LCnetgen Example 7, Coil Modelling

This example looks at an unusual large planar spiral coil Tesla coil to demonstrate modelling and measurement of its fundamental resonant frequency.

The coil was built in 2007 by Bart Anderson, http://www.classictesla.com/photos/bigflat/bigflat.html. Close examination of the photos show that the inner of the winding is octagonal, the middle section has 16 sides and the outer has 32 sides. Rather than model this detail, this example will treat the coil as a planar circular coil.

The coil is operated with grounded rim and the high voltage is produced at the center. The measured resonant frequency in this configuration with no center load is 438.5 kHz.

Input file

Input file baps-rg.in contains

```   ground { center 0,0,0 axis 0,0 }

coil {

end1 0,0, 31.25 in
axis 0,0
length 0
turns 95
}
```

and the Spice sub-circuit is generated with the command
```   lcng -o spice baps-rg
```

Test Circuit

The correct method to measure the resonant frequency of a coil is to apply a low impedance signal generator to the end which would normally be grounded, leaving the other end, and taps if there are any, open circuit. Sometimes a coil is measured with its topload connected if the resonance of the combined system is required.

Resonance can be detected either by monitoring the current from the signal generator via a current transformer, or by detecting the electric field of the coil by a sensitive E-field probe placed not too near the coil. The probe must be far enough away so that its capacitance to the coil does not significantly affect the resonance, therefore it needs to be quite sensitive.

The Spice model for the test circuit is very simple, just an AC source connected to the outer rim terminal of the coil. File baps-rg-test.spice contains

```   .include baps-rg.spice

* pin 1: zero of potential at infinity
* pin 2: L1 end1, 0.00 turns
* pin 3: L1 end2, 95.00 turns

V1 1 0 DC 0 AC 1
X1 0 1 2 baps-rg

.control
ac dec 1000 10k 1000k
setplot ac
wrdata /tmp/baps-rg abs(V(2))
.endc
```
and this is run with
```   ngspice -b baps-rg-test.spice
```
to produce a file /tmp/baps-rg.data which contains two columns: frequency and abs(V(2)) which is the center terminal voltage. Plot the data using your favourite plotting program. For gnuplot you might use the commands
```   set terminal x11
set style data lines
set logscale y
plot '/tmp/baps-rg.data' using 1:2
```
The resonant frequency can be read off the plot by placing the cursor. Alternatively you can use a shell command to extract the record with peak value of abs(V(2)) by sorting reverse numerically on column two and selecting the top row:
```sort -gr -k2 /tmp/baps-rg.data | head -1
```
But that only works if, as in this case, there is only one resonance in the frequency range of the Spice simulation. The result is 429.5 kHz which is 2% below the measured resonant frequency. Usually lcng predictions are a bit on the high side because the model doesn't take account of stray capacitances of the surroundings. lcng predicting a lower frequency suggests the model doesn't have enough resolution with its default of 10 sections.

Inserting

```   sections 20
```
into the coil description in baps-rg.in and re-running produces a resonance prediction of 439.5kHz which is more realistic with an error of +0.23%. Trying 40 sections (which is rather a lot for any coil) reports a resonance at 445.6 kHz which is +1.6% with respect to the measured value. This is more typical of the expected error of a realistic model.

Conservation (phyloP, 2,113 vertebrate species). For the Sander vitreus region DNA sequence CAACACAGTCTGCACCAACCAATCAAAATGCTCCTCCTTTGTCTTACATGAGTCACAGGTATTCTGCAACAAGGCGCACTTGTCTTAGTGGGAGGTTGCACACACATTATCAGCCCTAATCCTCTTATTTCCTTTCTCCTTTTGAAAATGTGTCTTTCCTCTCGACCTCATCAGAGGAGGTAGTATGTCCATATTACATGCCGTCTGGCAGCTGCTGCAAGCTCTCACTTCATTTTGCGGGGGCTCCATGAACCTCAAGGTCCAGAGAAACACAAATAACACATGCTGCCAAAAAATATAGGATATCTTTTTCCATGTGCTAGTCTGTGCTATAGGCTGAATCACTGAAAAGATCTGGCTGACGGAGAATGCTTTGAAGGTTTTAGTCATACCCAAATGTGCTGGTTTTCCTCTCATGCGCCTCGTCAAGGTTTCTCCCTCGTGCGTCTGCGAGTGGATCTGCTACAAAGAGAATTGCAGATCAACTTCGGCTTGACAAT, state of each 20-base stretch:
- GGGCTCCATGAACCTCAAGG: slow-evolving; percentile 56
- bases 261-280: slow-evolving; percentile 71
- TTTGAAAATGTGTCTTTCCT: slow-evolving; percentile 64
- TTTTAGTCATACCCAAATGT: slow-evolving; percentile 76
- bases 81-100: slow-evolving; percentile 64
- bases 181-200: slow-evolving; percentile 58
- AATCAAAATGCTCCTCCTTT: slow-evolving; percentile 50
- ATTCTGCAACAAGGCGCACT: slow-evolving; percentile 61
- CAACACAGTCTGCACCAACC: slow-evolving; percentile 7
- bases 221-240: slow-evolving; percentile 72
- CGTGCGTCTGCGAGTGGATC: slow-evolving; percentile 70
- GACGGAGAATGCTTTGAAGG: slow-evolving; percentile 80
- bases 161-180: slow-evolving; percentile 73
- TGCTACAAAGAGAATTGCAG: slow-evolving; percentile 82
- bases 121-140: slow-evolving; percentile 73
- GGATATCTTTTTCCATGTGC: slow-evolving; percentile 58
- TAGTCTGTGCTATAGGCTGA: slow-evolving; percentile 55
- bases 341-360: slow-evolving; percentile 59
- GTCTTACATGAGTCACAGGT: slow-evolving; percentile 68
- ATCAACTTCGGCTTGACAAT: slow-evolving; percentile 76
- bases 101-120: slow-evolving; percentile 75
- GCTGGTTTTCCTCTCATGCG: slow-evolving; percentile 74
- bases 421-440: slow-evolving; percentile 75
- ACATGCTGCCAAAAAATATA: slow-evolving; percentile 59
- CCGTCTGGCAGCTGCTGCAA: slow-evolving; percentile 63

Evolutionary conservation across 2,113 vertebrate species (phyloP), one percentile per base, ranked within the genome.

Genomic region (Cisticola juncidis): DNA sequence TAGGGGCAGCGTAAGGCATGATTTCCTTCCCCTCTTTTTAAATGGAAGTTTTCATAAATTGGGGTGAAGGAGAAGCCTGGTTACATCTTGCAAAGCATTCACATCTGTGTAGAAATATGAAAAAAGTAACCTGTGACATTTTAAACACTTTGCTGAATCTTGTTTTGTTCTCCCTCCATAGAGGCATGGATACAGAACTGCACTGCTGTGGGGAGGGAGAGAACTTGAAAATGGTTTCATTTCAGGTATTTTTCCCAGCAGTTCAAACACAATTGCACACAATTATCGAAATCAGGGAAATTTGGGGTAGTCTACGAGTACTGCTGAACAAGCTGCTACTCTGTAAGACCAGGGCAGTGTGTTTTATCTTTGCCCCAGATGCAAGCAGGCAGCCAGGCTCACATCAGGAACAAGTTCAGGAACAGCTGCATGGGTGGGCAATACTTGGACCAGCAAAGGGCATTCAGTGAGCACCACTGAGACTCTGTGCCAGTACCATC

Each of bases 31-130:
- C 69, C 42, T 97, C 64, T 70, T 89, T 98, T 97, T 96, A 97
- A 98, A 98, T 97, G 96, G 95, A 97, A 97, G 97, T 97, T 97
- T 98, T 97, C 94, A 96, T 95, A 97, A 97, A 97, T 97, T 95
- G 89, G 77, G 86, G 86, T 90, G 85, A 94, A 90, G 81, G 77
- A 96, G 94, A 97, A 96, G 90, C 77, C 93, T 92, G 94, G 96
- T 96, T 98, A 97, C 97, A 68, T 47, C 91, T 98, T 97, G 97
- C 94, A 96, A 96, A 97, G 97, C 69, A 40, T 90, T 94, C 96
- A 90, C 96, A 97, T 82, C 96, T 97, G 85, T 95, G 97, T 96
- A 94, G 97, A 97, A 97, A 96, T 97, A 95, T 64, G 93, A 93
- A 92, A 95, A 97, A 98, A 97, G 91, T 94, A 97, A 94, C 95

Test Circuit Two

The model can be improved slightly by introducing some features of the environment around the coil. In this example a wall 15 feet away is 10 foot high, and there is the E-field probe which is a 10.2 inch diameter disc level with the coil and placed 5 feet from its edge.

Putting these into the input file, we get baps-rg2.in which contains

```   ground { center 0,0,0 axis 0,0 }

coil {

end1 0,0, 31.25 in
axis 0,0
length 0
turns 95
sections 40
}

electrode {

; Nearby wall 15 feet away
plate {
points { 15 ft, 30 ft, 1 in } { 15 ft, 30 ft, 10 ft }
{ 15 ft, -30 ft, 10 ft} { 15 ft, -30 ft, 1 in }
}

; The E-field probe plate 10.2 inch diameter 5 ft away at the same
; height as the coil, facing the coil
disc {
center 0, -(5 + 50.625/2 * 12) ft, 31.25 in
axis 90,90
}
}

```
The wall and probe are effectively grounded so these are lumped together into a single electrode.

We also need a modified Spice model baps-rg2-test.spice because the coil sub-circuit now has an extra pin:

```   .include baps-rg2.spice

* pin 1: zero of potential at infinity
* pin 2: E1
* pin 3: L1 end1, 0.00 turns
* pin 4: L1 end2, 95.00 turns

V1 1 0 DC 0 AC 1
X1 0 0 1 2 baps-rg2

.control
ac dec 1000 10k 1000k
setplot ac
wrdata /tmp/baps-rg abs(V(2))
.endc
```
The predicted resonant frequency falls to 444.6 kHz which is +1.4% which shows that the wall and probe are not having much effect on the coil.

Is is likely that the supporting insulators of the coil are providing another couple of percent of 'stray' capacitance, but unfortunately lcng does not model dielectrics.

This result is fairly typical of coil models. When everything is working correctly the resonant frequency predictions tend to be on the high side due to un-modelled electric field effects. The opposite can occur if there are sheet conductors within the magnetic field of the coil. These will reduce the effective inductance and raise the resonant frequency. lcng accounts for these effects in the ground plane, but not those due to other electrodes.

This coil required 40 sections to model the fundamental accurately. With solenoid coils, usually only 10 are required but with rim-grounded planar coils, there is a large voltage rise across the outer few turns and the extra number of sections is needed to model this accurately enough.